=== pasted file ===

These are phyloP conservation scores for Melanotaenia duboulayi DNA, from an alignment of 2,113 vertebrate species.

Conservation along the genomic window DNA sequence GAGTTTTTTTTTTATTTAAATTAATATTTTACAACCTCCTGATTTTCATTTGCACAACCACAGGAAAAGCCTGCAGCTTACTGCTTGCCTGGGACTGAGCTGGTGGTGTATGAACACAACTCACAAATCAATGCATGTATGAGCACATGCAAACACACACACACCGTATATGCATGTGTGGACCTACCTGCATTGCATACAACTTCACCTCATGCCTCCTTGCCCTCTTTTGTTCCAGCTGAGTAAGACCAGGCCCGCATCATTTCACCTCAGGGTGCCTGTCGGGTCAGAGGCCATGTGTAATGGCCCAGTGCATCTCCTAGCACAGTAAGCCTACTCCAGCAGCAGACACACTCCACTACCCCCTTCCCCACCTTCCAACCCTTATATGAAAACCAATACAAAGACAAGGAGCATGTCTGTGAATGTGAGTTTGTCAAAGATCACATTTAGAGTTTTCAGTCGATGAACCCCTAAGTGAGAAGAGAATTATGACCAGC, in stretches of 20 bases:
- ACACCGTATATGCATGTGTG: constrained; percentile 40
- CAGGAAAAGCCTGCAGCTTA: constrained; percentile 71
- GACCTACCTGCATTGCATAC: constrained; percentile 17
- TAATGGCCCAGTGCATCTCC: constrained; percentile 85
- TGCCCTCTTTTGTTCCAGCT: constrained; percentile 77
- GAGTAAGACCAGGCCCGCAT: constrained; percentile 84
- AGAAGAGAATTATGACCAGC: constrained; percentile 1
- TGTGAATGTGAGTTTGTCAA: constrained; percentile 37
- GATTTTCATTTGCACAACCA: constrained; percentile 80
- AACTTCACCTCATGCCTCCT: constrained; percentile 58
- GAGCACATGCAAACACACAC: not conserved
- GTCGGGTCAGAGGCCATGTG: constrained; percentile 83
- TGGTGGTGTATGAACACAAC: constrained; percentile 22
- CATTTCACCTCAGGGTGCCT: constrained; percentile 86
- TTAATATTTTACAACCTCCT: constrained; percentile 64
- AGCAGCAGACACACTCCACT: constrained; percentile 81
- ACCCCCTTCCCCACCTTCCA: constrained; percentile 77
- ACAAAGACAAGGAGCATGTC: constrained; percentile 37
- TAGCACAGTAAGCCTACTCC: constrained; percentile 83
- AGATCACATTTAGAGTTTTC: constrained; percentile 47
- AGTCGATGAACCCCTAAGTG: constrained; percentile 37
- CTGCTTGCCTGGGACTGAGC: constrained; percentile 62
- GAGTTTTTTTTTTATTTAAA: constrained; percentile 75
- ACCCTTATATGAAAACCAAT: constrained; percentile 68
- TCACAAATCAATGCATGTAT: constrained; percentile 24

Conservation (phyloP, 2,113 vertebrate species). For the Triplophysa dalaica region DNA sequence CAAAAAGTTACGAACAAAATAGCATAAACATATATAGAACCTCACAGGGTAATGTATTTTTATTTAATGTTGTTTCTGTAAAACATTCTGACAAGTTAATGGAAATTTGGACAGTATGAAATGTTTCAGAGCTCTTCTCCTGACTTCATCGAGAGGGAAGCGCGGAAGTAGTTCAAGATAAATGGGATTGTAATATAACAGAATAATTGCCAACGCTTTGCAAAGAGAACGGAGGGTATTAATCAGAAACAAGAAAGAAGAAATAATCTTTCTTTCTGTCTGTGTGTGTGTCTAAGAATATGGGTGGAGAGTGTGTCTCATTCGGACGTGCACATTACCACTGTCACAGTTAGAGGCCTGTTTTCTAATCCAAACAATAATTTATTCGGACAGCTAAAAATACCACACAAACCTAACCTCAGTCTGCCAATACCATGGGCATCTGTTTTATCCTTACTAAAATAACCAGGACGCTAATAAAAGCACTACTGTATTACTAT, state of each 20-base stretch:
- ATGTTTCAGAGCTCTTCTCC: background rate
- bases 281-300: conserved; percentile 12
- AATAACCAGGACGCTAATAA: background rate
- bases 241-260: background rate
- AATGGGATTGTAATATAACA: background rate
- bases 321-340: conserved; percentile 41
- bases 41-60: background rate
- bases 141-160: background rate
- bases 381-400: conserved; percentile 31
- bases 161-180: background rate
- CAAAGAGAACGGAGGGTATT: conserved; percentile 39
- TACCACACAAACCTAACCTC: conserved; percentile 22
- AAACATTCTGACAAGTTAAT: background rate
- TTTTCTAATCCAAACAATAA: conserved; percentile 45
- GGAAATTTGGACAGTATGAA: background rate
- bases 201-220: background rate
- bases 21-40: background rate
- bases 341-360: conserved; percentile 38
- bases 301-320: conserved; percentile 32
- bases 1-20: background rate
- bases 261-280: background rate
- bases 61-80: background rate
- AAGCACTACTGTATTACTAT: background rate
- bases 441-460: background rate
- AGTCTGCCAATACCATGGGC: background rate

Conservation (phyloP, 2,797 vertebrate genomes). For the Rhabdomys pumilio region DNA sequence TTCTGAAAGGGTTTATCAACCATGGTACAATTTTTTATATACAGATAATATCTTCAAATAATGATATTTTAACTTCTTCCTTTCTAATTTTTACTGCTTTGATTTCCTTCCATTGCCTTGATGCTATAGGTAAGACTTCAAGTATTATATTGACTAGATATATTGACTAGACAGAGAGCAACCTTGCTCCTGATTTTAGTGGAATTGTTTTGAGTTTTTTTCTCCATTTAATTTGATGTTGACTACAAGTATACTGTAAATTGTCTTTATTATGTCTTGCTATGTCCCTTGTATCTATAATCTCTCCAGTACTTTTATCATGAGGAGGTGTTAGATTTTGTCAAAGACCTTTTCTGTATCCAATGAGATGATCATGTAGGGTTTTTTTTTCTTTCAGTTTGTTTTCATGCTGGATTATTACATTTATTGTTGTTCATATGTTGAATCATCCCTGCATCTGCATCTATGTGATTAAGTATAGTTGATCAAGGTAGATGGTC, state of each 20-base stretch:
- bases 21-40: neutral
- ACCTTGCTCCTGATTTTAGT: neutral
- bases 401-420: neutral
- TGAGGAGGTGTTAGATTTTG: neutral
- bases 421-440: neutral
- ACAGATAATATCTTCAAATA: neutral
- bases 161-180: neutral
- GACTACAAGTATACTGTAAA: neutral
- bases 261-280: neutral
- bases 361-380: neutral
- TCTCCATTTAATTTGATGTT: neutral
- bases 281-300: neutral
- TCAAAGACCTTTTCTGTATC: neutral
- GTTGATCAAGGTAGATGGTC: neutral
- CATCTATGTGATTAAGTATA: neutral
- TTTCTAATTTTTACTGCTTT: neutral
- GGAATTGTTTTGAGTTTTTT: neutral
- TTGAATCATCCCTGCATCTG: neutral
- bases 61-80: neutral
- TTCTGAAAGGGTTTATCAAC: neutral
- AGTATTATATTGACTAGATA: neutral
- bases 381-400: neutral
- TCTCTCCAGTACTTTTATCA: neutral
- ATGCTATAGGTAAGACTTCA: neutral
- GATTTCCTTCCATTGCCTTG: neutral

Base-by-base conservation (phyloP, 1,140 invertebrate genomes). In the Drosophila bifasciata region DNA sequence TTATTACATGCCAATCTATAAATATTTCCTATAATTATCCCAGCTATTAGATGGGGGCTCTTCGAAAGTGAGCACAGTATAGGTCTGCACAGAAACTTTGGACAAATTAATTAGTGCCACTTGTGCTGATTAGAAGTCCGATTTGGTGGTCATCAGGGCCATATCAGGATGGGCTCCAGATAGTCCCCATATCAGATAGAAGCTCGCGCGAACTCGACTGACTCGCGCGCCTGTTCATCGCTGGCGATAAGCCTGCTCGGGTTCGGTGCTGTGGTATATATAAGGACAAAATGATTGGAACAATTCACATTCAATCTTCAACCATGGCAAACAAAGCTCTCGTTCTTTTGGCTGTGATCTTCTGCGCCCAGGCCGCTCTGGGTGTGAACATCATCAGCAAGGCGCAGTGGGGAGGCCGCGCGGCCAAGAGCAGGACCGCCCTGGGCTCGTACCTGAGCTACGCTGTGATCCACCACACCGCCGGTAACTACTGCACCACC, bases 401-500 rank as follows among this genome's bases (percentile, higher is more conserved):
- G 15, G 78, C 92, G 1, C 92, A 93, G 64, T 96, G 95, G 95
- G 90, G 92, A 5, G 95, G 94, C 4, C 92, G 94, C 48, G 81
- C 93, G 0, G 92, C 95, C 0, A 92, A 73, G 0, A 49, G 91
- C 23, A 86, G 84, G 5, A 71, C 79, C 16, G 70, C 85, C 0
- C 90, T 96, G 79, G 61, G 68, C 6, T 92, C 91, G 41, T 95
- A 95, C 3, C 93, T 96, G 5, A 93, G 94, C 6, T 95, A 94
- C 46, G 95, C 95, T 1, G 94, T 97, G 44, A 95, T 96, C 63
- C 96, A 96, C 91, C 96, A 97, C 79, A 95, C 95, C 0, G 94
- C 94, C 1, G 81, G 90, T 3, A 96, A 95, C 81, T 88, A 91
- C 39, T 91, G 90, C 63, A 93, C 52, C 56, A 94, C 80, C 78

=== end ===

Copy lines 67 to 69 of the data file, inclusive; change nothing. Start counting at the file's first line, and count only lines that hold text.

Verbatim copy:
- TCAAAGACCTTTTCTGTATC: neutral
- GTTGATCAAGGTAGATGGTC: neutral
- CATCTATGTGATTAAGTATA: neutral